Why are constant declarations in a function 'in scope' before their declaration?


Whilst writing some test code today, I came across an oddity: A const declaration in my function was referencable before it’s declaration, viz:-

fn something() {
    let a: usize = 4;
    assert_eq!(a, b);

    const b: usize = 5;

Is this intentional? It certainly violates my ‘this is what I would expect’, which is that a const is only in scope after declaration, a bit like a final variable in Java, etc. This behaviour somewhat matches JavaScript, where all manner of bugs over the years have happened because of it… Of course, const should be available logically before its declaration either in a trait, an impl or a module; but that’s expected.

I’ve created a playground link.

Is there a good reason or advantage to the current behaviour?


const ... is not a statement, it’s an item and items visibility inside function bodies is consistent with all other scopes.


Thanks for the explanation as to why. I do feel it violates the principal of least surprise. What I’m more interested in knowing is whether there’s a pragmatic advantage to this behaviour for the programmer. In my particular case, I spent 15 mins or so tracking down a bug I’d accidentally introduced. From the point of view of readability, having an item that requires one to potentially read from either direction in a function is, well, absurd. Rust is hard enough as it is for the mainstream. Total consistency might make sense to some, but a language is a tool with a means to an end - writing programs that work well, are straightforward to maintain over many years and can be understood with ease. A good program should be like a good book; each section has one purpose, and each section is a summary of those logically beneath it.


It’s not clear why you’d put a const in a function like this. Consider that variable bindings are immutable by default (and I believe this is being pointed out in the introductory materials) so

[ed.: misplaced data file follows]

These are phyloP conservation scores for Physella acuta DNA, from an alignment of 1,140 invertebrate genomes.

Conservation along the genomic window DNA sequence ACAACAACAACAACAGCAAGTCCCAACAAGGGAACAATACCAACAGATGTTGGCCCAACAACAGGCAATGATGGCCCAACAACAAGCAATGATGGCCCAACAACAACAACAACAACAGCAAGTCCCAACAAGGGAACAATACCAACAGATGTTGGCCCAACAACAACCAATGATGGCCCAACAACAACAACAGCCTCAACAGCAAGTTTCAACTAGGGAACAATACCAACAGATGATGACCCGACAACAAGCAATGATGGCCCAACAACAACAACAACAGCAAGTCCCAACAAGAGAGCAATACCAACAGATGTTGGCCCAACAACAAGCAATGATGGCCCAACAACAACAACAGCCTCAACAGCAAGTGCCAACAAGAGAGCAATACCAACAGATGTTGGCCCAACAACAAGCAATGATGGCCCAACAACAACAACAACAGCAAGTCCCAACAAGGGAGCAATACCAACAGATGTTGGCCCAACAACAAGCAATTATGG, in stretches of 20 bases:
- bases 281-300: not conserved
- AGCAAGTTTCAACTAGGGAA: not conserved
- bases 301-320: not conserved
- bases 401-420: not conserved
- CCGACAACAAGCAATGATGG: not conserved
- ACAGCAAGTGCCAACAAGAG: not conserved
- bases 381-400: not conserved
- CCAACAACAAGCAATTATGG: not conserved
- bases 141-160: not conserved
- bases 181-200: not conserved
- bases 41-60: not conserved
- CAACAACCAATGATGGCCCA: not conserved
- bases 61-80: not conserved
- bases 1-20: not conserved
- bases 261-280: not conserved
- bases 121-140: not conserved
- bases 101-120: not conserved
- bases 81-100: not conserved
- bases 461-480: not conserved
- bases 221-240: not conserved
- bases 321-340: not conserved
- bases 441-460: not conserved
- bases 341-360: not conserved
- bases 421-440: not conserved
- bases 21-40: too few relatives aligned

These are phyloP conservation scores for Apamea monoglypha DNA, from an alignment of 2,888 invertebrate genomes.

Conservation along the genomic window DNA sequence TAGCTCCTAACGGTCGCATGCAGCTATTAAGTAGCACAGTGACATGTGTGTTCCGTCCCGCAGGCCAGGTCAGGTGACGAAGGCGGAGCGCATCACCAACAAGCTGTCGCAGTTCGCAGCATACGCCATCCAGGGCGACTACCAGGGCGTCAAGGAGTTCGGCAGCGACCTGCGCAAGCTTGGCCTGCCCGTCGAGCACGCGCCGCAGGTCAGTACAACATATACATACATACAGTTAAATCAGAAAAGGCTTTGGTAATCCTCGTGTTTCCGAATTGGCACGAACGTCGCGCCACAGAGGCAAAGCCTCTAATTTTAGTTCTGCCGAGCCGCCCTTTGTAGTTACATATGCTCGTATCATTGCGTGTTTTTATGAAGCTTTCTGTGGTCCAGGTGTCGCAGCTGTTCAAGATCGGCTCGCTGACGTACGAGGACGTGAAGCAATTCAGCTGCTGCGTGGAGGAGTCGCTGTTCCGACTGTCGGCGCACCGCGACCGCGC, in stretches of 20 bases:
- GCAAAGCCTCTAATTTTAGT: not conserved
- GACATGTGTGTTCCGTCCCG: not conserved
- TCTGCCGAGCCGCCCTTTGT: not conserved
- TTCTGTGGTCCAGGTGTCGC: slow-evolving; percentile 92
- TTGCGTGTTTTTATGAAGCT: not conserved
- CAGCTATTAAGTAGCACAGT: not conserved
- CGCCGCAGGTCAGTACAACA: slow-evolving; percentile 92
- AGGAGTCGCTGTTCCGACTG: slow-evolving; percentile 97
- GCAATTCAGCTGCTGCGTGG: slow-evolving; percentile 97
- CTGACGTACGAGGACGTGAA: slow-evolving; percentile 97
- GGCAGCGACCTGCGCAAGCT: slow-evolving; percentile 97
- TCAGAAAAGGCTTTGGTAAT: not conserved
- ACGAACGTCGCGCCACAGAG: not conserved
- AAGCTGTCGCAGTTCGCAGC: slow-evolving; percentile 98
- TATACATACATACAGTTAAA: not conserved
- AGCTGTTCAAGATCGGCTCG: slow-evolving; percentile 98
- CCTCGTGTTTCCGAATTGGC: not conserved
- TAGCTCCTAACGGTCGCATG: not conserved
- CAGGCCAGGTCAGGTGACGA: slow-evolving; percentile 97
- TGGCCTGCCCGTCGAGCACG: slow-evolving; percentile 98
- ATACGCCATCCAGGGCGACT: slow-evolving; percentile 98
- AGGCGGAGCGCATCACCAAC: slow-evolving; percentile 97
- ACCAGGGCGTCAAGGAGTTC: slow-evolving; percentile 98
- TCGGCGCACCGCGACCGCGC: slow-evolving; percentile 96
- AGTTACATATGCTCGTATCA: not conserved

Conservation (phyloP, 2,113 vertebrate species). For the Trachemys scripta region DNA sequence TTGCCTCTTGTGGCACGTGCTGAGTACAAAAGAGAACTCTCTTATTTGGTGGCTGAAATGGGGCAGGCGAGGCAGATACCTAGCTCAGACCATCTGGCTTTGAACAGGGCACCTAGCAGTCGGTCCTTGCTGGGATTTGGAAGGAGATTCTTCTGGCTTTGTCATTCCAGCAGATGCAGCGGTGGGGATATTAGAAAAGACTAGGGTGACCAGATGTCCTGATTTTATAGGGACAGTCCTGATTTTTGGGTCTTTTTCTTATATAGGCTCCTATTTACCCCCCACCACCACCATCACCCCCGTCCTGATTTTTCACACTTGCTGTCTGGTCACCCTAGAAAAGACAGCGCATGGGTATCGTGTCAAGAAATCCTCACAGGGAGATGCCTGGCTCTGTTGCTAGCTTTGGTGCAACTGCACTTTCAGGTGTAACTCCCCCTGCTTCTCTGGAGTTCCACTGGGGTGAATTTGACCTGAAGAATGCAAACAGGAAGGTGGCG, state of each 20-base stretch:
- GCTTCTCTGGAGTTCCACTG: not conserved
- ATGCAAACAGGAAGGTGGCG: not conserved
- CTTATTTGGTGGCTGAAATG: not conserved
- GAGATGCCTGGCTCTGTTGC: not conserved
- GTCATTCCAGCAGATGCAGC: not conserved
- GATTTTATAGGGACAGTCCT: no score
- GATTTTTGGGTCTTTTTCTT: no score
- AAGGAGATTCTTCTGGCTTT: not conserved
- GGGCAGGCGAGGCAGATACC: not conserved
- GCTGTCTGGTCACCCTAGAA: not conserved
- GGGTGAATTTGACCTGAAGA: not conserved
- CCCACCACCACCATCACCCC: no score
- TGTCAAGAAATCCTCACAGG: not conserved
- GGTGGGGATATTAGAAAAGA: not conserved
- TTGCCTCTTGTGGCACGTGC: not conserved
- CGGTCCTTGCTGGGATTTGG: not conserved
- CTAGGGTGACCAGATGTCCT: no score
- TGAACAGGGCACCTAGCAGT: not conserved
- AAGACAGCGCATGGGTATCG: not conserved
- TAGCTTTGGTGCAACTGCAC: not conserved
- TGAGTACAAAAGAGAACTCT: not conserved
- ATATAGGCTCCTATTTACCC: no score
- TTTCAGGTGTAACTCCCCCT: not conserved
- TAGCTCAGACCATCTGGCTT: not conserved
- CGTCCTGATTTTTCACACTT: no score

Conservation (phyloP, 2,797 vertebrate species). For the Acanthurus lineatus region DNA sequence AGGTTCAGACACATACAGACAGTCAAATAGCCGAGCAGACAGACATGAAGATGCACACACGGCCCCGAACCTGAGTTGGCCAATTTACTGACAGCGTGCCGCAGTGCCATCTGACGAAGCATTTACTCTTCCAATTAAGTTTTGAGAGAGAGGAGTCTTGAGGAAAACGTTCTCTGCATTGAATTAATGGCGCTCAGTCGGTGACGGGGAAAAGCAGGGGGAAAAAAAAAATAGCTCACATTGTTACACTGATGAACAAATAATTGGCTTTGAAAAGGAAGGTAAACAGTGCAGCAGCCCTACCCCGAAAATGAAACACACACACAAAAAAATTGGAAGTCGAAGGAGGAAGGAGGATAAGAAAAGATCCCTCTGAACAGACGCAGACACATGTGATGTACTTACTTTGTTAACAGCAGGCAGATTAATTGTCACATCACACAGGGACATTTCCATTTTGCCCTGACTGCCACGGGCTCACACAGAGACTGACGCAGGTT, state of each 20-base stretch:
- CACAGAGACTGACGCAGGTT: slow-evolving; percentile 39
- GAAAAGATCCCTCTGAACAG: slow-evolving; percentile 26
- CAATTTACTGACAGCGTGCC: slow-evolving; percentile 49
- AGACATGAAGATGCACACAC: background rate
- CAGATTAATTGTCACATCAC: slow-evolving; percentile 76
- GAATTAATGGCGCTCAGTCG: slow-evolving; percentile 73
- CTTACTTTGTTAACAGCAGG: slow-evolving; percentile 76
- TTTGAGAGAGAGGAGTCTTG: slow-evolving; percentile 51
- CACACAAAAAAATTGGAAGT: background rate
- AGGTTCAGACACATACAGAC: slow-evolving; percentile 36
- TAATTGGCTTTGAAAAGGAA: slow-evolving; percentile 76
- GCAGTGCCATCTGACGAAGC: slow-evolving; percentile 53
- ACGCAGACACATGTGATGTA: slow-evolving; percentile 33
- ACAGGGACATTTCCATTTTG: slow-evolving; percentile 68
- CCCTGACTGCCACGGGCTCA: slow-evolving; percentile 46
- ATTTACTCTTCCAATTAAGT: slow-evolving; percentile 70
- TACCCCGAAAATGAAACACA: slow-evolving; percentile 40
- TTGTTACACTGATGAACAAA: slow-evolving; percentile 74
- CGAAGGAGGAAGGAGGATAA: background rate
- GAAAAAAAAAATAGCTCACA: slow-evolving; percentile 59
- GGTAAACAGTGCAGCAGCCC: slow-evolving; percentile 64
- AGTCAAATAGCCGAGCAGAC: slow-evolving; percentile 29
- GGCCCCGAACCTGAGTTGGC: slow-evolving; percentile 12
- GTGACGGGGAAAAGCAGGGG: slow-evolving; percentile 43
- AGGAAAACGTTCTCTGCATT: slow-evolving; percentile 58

let b = 5;

should be just as good.

Additionally const b produces a warning suggesting you name it B to avoid confusing it with a variable.

Introducing item visibility inconsistencies also violates the same principle and makes a language more complex.


Maby a clipy lint?


Thank you for your reply. Immutable variable bindings by default are one of the big attractions of Rust for me, and I use them extensively. However, immutable variable bindings can be shadowed, and const are not; one definition, one value. Likewise it prevents one creating a variable binding to something of the same name. This is good and bad; it depends on what one is trying to achieve.

Why would one want to use a const in a function? In this case, this was a single unit test. The scope of some of the test data was that test case. It was invariant. It was also, like most good test data, not something that should be the result of complex calculation, time of day, etc - ie always reproducible and simple to understand. const seemed to express that purpose.

Regarding const b producing a warning - I am aware that it does with the default warnings rustc uses, but the code I’ve written up above was intended as a simplification. As it happens, one can’t rely on those. As Rust develops, house styles will evolve - and the current Pythonesque style won’t suit everyone (indeed, I’d go further and suggest it’s actually an anti-style for some people, due to the way they read and process written information - myself included; an area of study that I’d like to do a paper on one day if the time and budget ever allow).

I can’t agree with the first part of your final point, although I can understand the second part; it might make it slightly more complex. Many real written languages are extremely, and often inconsistent - English is often the canonical example - yet they allow the expression and communication of complex ideas and suitable nuances with great speed. I’ve laid out my arguments; I don’t really have much more to say to persuade you. I appreciate your comments.


Having consts inside functions is quite useful.


Actually, const can be shadowed:

fn foo() {
    const F: i32 = 92;
        const F: i32 = 62;
        println!("{}", F);